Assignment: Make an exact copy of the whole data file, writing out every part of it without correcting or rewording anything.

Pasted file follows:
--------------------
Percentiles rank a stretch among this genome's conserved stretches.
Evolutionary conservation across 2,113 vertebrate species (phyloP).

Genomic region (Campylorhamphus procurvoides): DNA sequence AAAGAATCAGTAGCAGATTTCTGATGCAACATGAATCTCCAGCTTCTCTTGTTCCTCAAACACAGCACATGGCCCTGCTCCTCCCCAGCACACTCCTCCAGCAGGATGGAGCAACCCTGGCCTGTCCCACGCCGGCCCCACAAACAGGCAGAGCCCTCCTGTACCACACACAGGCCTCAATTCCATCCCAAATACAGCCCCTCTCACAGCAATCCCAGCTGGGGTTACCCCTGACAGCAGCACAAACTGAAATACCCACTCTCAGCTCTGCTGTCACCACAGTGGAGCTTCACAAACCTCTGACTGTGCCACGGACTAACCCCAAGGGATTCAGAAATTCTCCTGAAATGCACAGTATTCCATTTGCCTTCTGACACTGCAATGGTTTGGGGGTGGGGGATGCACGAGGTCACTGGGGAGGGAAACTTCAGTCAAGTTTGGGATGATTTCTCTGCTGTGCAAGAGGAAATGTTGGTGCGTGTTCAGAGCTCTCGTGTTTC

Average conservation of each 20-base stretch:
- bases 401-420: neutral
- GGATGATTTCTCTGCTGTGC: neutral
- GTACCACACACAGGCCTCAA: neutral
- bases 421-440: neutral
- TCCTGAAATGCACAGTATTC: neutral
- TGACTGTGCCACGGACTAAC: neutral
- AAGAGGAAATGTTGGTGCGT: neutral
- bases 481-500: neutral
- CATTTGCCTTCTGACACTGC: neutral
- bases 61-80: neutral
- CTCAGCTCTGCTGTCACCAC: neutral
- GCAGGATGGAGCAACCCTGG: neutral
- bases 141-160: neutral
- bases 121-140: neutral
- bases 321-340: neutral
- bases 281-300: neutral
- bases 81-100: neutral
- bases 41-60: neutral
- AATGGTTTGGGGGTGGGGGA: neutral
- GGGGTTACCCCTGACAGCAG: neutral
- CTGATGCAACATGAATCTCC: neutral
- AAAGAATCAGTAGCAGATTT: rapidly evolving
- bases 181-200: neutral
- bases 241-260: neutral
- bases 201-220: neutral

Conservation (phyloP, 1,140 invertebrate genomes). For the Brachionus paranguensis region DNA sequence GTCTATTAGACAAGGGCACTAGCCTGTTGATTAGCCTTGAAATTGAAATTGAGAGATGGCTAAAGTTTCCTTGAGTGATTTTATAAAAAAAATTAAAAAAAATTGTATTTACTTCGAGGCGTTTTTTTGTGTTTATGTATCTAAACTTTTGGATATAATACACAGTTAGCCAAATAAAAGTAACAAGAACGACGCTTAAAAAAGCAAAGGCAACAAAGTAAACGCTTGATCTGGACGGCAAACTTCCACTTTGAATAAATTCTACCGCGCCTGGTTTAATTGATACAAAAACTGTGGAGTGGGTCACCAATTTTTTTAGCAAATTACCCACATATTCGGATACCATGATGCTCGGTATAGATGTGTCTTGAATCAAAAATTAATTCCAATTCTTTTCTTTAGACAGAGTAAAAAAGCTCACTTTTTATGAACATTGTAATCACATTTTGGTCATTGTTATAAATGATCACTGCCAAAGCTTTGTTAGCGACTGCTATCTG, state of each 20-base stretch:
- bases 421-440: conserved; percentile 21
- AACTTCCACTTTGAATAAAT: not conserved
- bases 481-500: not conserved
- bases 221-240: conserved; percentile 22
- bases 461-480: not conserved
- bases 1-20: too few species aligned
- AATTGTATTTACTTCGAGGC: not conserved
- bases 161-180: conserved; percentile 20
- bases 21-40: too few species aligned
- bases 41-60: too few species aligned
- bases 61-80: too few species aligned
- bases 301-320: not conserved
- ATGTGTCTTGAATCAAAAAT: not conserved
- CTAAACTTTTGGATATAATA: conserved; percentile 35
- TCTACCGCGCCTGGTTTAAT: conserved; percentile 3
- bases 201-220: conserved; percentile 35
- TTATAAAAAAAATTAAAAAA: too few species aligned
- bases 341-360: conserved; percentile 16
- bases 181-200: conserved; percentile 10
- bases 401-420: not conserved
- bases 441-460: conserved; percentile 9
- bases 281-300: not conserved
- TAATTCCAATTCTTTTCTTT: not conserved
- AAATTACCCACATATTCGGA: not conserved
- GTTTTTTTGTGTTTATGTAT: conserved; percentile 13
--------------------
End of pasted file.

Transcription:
Percentiles rank a stretch among this genome's conserved stretches.
Evolutionary conservation across 2,113 vertebrate species (phyloP).

Genomic region (Campylorhamphus procurvoides): DNA sequence AAAGAATCAGTAGCAGATTTCTGATGCAACATGAATCTCCAGCTTCTCTTGTTCCTCAAACACAGCACATGGCCCTGCTCCTCCCCAGCACACTCCTCCAGCAGGATGGAGCAACCCTGGCCTGTCCCACGCCGGCCCCACAAACAGGCAGAGCCCTCCTGTACCACACACAGGCCTCAATTCCATCCCAAATACAGCCCCTCTCACAGCAATCCCAGCTGGGGTTACCCCTGACAGCAGCACAAACTGAAATACCCACTCTCAGCTCTGCTGTCACCACAGTGGAGCTTCACAAACCTCTGACTGTGCCACGGACTAACCCCAAGGGATTCAGAAATTCTCCTGAAATGCACAGTATTCCATTTGCCTTCTGACACTGCAATGGTTTGGGGGTGGGGGATGCACGAGGTCACTGGGGAGGGAAACTTCAGTCAAGTTTGGGATGATTTCTCTGCTGTGCAAGAGGAAATGTTGGTGCGTGTTCAGAGCTCTCGTGTTTC

Average conservation of each 20-base stretch:
- bases 401-420: neutral
- GGATGATTTCTCTGCTGTGC: neutral
- GTACCACACACAGGCCTCAA: neutral
- bases 421-440: neutral
- TCCTGAAATGCACAGTATTC: neutral
- TGACTGTGCCACGGACTAAC: neutral
- AAGAGGAAATGTTGGTGCGT: neutral
- bases 481-500: neutral
- CATTTGCCTTCTGACACTGC: neutral
- bases 61-80: neutral
- CTCAGCTCTGCTGTCACCAC: neutral
- GCAGGATGGAGCAACCCTGG: neutral
- bases 141-160: neutral
- bases 121-140: neutral
- bases 321-340: neutral
- bases 281-300: neutral
- bases 81-100: neutral
- bases 41-60: neutral
- AATGGTTTGGGGGTGGGGGA: neutral
- GGGGTTACCCCTGACAGCAG: neutral
- CTGATGCAACATGAATCTCC: neutral
- AAAGAATCAGTAGCAGATTT: rapidly evolving
- bases 181-200: neutral
- bases 241-260: neutral
- bases 201-220: neutral

Conservation (phyloP, 1,140 invertebrate genomes). For the Brachionus paranguensis region DNA sequence GTCTATTAGACAAGGGCACTAGCCTGTTGATTAGCCTTGAAATTGAAATTGAGAGATGGCTAAAGTTTCCTTGAGTGATTTTATAAAAAAAATTAAAAAAAATTGTATTTACTTCGAGGCGTTTTTTTGTGTTTATGTATCTAAACTTTTGGATATAATACACAGTTAGCCAAATAAAAGTAACAAGAACGACGCTTAAAAAAGCAAAGGCAACAAAGTAAACGCTTGATCTGGACGGCAAACTTCCACTTTGAATAAATTCTACCGCGCCTGGTTTAATTGATACAAAAACTGTGGAGTGGGTCACCAATTTTTTTAGCAAATTACCCACATATTCGGATACCATGATGCTCGGTATAGATGTGTCTTGAATCAAAAATTAATTCCAATTCTTTTCTTTAGACAGAGTAAAAAAGCTCACTTTTTATGAACATTGTAATCACATTTTGGTCATTGTTATAAATGATCACTGCCAAAGCTTTGTTAGCGACTGCTATCTG, state of each 20-base stretch:
- bases 421-440: conserved; percentile 21
- AACTTCCACTTTGAATAAAT: not conserved
- bases 481-500: not conserved
- bases 221-240: conserved; percentile 22
- bases 461-480: not conserved
- bases 1-20: too few species aligned
- AATTGTATTTACTTCGAGGC: not conserved
- bases 161-180: conserved; percentile 20
- bases 21-40: too few species aligned
- bases 41-60: too few species aligned
- bases 61-80: too few species aligned
- bases 301-320: not conserved
- ATGTGTCTTGAATCAAAAAT: not conserved
- CTAAACTTTTGGATATAATA: conserved; percentile 35
- TCTACCGCGCCTGGTTTAAT: conserved; percentile 3
- bases 201-220: conserved; percentile 35
- TTATAAAAAAAATTAAAAAA: too few species aligned
- bases 341-360: conserved; percentile 16
- bases 181-200: conserved; percentile 10
- bases 401-420: not conserved
- bases 441-460: conserved; percentile 9
- bases 281-300: not conserved
- TAATTCCAATTCTTTTCTTT: not conserved
- AAATTACCCACATATTCGGA: not conserved
- GTTTTTTTGTGTTTATGTAT: conserved; percentile 13